Steps to buying a home
Buying a home is a major decision that takes planning, research and careful budgeting. Here are some tips to help you get started.
How much do I need to buy a home?
There are a number of costs to consider when you buy a home. The biggest upfront cost is usually a deposit.
How much deposit do I need?
A deposit of 20% of the purchase price plus enough to cover ongoing costs is ideal.
The bigger your deposit, the lower your loan to value ratio (LVR) will be. This is the amount of the loan divided by the purchase price (or appraised value) of the property.
If your LVR is higher than 80%, you will usually need to pay lender’s mortgage insurance, and the lender could charge you a higher interest rate. Avoid these extra costs by saving a bigger deposit to lower your LVR.
Saving for a home deposit
Building a home deposit can take a long time. But, by establishing a good savings habit and sticking to it, you can watch your savings grow.
Setting up a dedicated high-interest savings account is a great way to save for a home deposit. You can transfer money into the savings account each pay based on what your budget allows. Or, better yet, set up a direct debit to transfer the money automatically, so you’re less likely to spend it.
See saving for a home for more tips on building a home deposit.
Work out how long it will take to reach your savings goal.
Talk to your partner about saving
If you’re saving with a partner, talk about where you can cut back on your spending. Open communication is really important and you can motivate each other along the way.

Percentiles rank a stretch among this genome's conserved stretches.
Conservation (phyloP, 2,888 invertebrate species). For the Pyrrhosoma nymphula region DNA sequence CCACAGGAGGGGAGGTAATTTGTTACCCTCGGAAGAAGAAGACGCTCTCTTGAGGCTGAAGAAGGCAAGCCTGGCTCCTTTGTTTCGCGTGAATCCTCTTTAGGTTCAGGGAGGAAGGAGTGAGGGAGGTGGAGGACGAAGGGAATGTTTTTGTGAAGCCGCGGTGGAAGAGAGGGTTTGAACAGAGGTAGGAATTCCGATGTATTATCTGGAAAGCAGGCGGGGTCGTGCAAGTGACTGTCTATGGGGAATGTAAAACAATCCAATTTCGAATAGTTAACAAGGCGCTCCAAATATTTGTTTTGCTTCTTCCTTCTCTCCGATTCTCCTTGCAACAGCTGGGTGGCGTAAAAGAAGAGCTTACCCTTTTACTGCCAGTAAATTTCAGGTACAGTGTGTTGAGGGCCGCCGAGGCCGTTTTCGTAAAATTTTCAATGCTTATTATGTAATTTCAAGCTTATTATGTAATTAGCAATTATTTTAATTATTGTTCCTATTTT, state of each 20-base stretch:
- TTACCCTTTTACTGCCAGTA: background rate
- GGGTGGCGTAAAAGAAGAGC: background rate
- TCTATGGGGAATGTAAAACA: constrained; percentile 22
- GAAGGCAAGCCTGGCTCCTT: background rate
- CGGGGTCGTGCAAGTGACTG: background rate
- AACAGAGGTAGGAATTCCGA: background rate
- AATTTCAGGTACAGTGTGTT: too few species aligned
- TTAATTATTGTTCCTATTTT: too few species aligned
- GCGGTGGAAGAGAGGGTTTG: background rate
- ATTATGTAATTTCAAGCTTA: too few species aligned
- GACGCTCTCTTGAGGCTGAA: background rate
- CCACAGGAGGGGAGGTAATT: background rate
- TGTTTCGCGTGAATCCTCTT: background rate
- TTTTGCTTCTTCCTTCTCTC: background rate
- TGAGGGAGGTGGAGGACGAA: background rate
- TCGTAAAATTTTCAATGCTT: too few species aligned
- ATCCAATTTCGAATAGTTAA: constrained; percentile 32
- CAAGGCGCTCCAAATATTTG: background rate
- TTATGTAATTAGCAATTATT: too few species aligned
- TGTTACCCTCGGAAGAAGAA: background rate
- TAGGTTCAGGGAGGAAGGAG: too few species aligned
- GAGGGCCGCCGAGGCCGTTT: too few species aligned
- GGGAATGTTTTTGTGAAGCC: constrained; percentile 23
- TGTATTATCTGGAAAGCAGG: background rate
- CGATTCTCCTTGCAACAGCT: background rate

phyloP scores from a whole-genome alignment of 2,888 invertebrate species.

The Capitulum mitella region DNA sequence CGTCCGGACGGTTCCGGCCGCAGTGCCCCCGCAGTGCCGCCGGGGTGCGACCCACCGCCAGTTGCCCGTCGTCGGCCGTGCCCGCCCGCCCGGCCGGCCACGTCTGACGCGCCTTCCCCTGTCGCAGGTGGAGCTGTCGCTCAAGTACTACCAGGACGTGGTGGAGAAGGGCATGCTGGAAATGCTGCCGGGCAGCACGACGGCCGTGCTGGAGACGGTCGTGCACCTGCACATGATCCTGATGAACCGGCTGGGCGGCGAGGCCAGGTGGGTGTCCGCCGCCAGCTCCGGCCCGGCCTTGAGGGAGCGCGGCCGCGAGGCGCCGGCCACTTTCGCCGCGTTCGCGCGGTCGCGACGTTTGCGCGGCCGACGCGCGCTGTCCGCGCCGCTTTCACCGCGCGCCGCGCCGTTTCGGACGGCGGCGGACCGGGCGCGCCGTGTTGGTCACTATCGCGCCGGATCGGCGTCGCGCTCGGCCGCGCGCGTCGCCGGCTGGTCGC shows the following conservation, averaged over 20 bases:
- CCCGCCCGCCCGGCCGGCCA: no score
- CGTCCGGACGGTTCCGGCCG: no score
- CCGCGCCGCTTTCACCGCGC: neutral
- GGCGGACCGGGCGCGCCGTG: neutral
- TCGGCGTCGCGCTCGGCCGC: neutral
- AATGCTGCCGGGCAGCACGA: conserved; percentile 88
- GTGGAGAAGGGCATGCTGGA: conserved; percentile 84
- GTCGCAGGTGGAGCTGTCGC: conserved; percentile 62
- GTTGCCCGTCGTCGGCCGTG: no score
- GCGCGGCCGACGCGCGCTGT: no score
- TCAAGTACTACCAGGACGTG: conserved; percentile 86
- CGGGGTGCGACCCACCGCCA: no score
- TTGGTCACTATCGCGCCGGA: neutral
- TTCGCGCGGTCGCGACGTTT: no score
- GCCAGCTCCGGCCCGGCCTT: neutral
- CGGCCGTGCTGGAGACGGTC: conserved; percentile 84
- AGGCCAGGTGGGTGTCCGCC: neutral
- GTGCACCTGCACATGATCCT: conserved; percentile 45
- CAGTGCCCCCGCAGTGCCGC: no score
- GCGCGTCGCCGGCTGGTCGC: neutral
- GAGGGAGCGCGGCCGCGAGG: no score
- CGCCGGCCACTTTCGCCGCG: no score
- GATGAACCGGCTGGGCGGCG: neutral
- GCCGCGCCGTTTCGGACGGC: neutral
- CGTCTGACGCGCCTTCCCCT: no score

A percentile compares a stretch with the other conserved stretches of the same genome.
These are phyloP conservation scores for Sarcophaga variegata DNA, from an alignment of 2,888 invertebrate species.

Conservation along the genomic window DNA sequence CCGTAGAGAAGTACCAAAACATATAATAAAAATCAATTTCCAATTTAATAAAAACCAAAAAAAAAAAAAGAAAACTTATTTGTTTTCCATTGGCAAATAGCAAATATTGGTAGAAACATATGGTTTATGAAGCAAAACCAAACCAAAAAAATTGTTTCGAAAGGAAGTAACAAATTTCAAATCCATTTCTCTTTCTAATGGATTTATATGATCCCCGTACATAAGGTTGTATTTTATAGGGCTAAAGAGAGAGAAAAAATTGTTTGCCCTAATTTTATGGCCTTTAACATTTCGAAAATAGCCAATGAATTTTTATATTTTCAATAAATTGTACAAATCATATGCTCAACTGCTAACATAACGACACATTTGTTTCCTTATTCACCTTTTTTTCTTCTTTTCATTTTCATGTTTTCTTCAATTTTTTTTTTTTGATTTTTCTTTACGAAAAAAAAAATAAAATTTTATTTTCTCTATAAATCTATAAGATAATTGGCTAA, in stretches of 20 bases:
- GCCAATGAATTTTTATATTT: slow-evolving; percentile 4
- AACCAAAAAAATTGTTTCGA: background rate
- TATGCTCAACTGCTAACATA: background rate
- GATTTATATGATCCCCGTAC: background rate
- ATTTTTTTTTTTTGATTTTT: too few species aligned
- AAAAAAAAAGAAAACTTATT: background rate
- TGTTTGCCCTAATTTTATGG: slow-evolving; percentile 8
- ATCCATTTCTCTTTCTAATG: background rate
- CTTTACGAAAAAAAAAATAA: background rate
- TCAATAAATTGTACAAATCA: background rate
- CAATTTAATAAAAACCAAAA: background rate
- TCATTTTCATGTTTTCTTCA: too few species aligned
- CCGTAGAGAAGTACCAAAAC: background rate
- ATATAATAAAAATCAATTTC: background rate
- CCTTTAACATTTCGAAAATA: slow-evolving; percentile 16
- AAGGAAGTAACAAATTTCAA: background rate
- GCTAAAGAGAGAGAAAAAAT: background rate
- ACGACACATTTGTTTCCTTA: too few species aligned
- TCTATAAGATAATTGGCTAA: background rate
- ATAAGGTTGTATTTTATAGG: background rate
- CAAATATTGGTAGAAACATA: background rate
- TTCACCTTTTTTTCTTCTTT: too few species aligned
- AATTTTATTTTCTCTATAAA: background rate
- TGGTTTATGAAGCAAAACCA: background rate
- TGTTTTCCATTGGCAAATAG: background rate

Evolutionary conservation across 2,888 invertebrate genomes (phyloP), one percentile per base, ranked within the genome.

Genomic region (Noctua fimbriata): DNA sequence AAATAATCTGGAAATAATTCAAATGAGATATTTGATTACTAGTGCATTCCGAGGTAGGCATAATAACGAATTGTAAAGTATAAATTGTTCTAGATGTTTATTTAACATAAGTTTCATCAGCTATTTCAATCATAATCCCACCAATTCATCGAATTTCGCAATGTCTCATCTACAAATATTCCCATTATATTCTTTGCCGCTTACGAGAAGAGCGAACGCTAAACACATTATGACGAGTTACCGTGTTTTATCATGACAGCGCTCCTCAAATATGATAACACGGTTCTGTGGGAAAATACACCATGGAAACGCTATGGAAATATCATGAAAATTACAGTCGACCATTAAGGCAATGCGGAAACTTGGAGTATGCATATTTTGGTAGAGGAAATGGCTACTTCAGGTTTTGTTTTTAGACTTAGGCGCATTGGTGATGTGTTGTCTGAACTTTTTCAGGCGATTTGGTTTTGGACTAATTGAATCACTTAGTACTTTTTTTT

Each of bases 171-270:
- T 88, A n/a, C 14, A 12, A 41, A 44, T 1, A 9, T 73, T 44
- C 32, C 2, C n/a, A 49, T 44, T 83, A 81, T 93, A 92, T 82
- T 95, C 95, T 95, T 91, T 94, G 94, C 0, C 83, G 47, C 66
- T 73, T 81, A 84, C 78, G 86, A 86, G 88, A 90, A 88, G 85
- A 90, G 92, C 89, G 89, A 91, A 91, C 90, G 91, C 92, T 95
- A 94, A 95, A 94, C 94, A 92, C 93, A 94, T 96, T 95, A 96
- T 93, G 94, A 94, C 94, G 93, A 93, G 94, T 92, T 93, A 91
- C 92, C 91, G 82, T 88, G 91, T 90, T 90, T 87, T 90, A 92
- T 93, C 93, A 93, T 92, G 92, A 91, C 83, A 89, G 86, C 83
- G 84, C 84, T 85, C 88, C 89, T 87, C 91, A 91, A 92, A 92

See relationships and money for tips on managing finances with your partner.
Sharing the cost
If buying your own home always seems to be just out of reach, you might consider getting help from an equity partner through a shared equity scheme.
What are the upfront costs of buying a home?
When you’re buying a home you need to know what the upfront costs could be.
This is a state tax on all home purchases, based on the property price, location and type of home loan you have. This will be a one-off payment that you need to factor into your budget.
Stamp duty calculators
Find out how much you’ll need to pay in stamp duty by using the calculators on these websites:
ACT – Revenue Office: Conveyance duty calculator
NSW – Revenue NSW: Calculator – for land and property transfers
NT – Department of Treasury and Finance: Stamp duty calculators
QLD – Office of State Revenue: Transfer duty calculator
SA – RevenueSA calculator: Stamp duty on conveyances
TAS – State Revenue Office of Tasmania: Property transfer duty calculator
VIC – State Revenue Office: Our calculators
WA – Department of Finance: Calculators
Legal and conveyancing fees
A conveyancer or solicitor will help you meet all legal requirements involved with purchasing your home. They’ll handle most of the paperwork and can answer any questions you may have about the process and explain the terms and conditions of the contract.
Ask your conveyancer for a written estimate of their costs. This should include a breakdown of the likely payments to the local council, water and electricity companies.
Do your research before hiring a conveyancer. Ask your family and friends if they can recommend someone they’ve used before, or ask your real estate agent for their recommendation.
Removalist and cleaning costs
You need to budget for the cost of moving all your belongings to the new property. Get quotes from a few different removalist companies, or hire a truck or trailer and ask friends to help you move.
Consider whether you want to pay for a professional to clean your old property before you hand in the keys. Your new property may also need cleaning before you move in.
Once you’ve decided on a property, it’s a good idea to get a qualified building inspector to assess it for structural integrity, safe electrical fittings and future maintenance costs. You should also get a pest inspection to ensure the property doesn’t have a termite problem or other pest issues. These checks will help to give you peace of mind and could save you a lot of money in the future.